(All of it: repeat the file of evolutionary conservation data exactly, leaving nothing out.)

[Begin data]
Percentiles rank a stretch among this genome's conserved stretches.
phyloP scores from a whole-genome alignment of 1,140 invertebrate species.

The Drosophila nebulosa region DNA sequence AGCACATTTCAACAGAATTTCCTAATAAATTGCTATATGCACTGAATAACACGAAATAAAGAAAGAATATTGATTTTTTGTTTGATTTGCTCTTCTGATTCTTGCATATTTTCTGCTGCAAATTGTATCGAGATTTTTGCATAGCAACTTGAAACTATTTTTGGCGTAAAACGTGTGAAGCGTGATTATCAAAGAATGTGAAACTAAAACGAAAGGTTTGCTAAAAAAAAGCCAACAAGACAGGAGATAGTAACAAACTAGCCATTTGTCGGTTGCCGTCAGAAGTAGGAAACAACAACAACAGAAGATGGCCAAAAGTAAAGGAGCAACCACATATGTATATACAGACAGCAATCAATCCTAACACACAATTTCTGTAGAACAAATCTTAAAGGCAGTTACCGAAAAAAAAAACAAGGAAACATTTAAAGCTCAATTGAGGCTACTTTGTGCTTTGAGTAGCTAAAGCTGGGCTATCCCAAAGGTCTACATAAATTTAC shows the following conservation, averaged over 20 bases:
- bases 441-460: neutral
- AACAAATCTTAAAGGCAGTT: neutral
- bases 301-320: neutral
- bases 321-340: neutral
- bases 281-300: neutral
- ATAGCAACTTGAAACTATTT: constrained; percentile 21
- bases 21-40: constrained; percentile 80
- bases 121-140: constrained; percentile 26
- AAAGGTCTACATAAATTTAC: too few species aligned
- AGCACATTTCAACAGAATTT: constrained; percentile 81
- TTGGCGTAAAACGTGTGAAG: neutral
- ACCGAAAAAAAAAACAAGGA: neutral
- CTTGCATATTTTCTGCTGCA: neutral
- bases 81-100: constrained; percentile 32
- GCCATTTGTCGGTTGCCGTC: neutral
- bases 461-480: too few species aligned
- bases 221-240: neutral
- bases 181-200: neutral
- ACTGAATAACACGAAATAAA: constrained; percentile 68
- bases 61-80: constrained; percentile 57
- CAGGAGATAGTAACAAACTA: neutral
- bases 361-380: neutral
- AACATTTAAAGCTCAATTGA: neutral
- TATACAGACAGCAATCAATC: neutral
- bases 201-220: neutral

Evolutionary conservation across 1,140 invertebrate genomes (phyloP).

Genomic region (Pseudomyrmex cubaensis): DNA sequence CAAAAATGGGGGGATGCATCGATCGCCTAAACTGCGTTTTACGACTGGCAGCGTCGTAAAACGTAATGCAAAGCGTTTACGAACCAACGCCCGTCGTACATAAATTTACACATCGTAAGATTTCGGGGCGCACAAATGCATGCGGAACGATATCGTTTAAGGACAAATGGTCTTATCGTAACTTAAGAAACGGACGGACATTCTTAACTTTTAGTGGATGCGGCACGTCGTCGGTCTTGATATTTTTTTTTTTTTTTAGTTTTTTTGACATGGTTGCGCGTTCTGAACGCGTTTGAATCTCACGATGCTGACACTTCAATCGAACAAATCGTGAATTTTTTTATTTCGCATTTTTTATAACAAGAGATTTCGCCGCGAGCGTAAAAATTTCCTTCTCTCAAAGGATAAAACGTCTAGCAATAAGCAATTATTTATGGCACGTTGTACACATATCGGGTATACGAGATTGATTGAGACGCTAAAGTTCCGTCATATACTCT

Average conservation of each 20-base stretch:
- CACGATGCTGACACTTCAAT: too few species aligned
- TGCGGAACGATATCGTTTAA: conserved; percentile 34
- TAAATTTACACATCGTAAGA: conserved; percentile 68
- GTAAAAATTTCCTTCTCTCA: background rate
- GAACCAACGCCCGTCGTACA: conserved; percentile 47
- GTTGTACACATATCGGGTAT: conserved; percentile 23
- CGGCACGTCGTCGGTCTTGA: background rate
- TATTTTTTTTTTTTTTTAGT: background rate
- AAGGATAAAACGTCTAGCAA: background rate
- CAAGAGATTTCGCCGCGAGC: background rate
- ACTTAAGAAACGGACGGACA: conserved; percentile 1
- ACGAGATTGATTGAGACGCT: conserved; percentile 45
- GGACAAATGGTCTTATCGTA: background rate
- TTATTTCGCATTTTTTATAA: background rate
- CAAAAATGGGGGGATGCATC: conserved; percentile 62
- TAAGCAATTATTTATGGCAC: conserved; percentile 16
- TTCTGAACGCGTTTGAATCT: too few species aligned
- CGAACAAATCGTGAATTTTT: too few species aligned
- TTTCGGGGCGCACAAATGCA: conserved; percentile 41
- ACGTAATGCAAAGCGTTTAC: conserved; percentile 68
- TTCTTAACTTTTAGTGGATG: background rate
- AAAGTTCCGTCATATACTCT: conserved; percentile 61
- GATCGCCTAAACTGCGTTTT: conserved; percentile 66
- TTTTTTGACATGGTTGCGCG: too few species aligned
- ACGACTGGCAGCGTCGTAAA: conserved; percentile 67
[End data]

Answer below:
Percentiles rank a stretch among this genome's conserved stretches.
phyloP scores from a whole-genome alignment of 1,140 invertebrate species.

The Drosophila nebulosa region DNA sequence AGCACATTTCAACAGAATTTCCTAATAAATTGCTATATGCACTGAATAACACGAAATAAAGAAAGAATATTGATTTTTTGTTTGATTTGCTCTTCTGATTCTTGCATATTTTCTGCTGCAAATTGTATCGAGATTTTTGCATAGCAACTTGAAACTATTTTTGGCGTAAAACGTGTGAAGCGTGATTATCAAAGAATGTGAAACTAAAACGAAAGGTTTGCTAAAAAAAAGCCAACAAGACAGGAGATAGTAACAAACTAGCCATTTGTCGGTTGCCGTCAGAAGTAGGAAACAACAACAACAGAAGATGGCCAAAAGTAAAGGAGCAACCACATATGTATATACAGACAGCAATCAATCCTAACACACAATTTCTGTAGAACAAATCTTAAAGGCAGTTACCGAAAAAAAAAACAAGGAAACATTTAAAGCTCAATTGAGGCTACTTTGTGCTTTGAGTAGCTAAAGCTGGGCTATCCCAAAGGTCTACATAAATTTAC shows the following conservation, averaged over 20 bases:
- bases 441-460: neutral
- AACAAATCTTAAAGGCAGTT: neutral
- bases 301-320: neutral
- bases 321-340: neutral
- bases 281-300: neutral
- ATAGCAACTTGAAACTATTT: constrained; percentile 21
- bases 21-40: constrained; percentile 80
- bases 121-140: constrained; percentile 26
- AAAGGTCTACATAAATTTAC: too few species aligned
- AGCACATTTCAACAGAATTT: constrained; percentile 81
- TTGGCGTAAAACGTGTGAAG: neutral
- ACCGAAAAAAAAAACAAGGA: neutral
- CTTGCATATTTTCTGCTGCA: neutral
- bases 81-100: constrained; percentile 32
- GCCATTTGTCGGTTGCCGTC: neutral
- bases 461-480: too few species aligned
- bases 221-240: neutral
- bases 181-200: neutral
- ACTGAATAACACGAAATAAA: constrained; percentile 68
- bases 61-80: constrained; percentile 57
- CAGGAGATAGTAACAAACTA: neutral
- bases 361-380: neutral
- AACATTTAAAGCTCAATTGA: neutral
- TATACAGACAGCAATCAATC: neutral
- bases 201-220: neutral

Evolutionary conservation across 1,140 invertebrate genomes (phyloP).

Genomic region (Pseudomyrmex cubaensis): DNA sequence CAAAAATGGGGGGATGCATCGATCGCCTAAACTGCGTTTTACGACTGGCAGCGTCGTAAAACGTAATGCAAAGCGTTTACGAACCAACGCCCGTCGTACATAAATTTACACATCGTAAGATTTCGGGGCGCACAAATGCATGCGGAACGATATCGTTTAAGGACAAATGGTCTTATCGTAACTTAAGAAACGGACGGACATTCTTAACTTTTAGTGGATGCGGCACGTCGTCGGTCTTGATATTTTTTTTTTTTTTTAGTTTTTTTGACATGGTTGCGCGTTCTGAACGCGTTTGAATCTCACGATGCTGACACTTCAATCGAACAAATCGTGAATTTTTTTATTTCGCATTTTTTATAACAAGAGATTTCGCCGCGAGCGTAAAAATTTCCTTCTCTCAAAGGATAAAACGTCTAGCAATAAGCAATTATTTATGGCACGTTGTACACATATCGGGTATACGAGATTGATTGAGACGCTAAAGTTCCGTCATATACTCT

Average conservation of each 20-base stretch:
- CACGATGCTGACACTTCAAT: too few species aligned
- TGCGGAACGATATCGTTTAA: conserved; percentile 34
- TAAATTTACACATCGTAAGA: conserved; percentile 68
- GTAAAAATTTCCTTCTCTCA: background rate
- GAACCAACGCCCGTCGTACA: conserved; percentile 47
- GTTGTACACATATCGGGTAT: conserved; percentile 23
- CGGCACGTCGTCGGTCTTGA: background rate
- TATTTTTTTTTTTTTTTAGT: background rate
- AAGGATAAAACGTCTAGCAA: background rate
- CAAGAGATTTCGCCGCGAGC: background rate
- ACTTAAGAAACGGACGGACA: conserved; percentile 1
- ACGAGATTGATTGAGACGCT: conserved; percentile 45
- GGACAAATGGTCTTATCGTA: background rate
- TTATTTCGCATTTTTTATAA: background rate
- CAAAAATGGGGGGATGCATC: conserved; percentile 62
- TAAGCAATTATTTATGGCAC: conserved; percentile 16
- TTCTGAACGCGTTTGAATCT: too few species aligned
- CGAACAAATCGTGAATTTTT: too few species aligned
- TTTCGGGGCGCACAAATGCA: conserved; percentile 41
- ACGTAATGCAAAGCGTTTAC: conserved; percentile 68
- TTCTTAACTTTTAGTGGATG: background rate
- AAAGTTCCGTCATATACTCT: conserved; percentile 61
- GATCGCCTAAACTGCGTTTT: conserved; percentile 66
- TTTTTTGACATGGTTGCGCG: too few species aligned
- ACGACTGGCAGCGTCGTAAA: conserved; percentile 67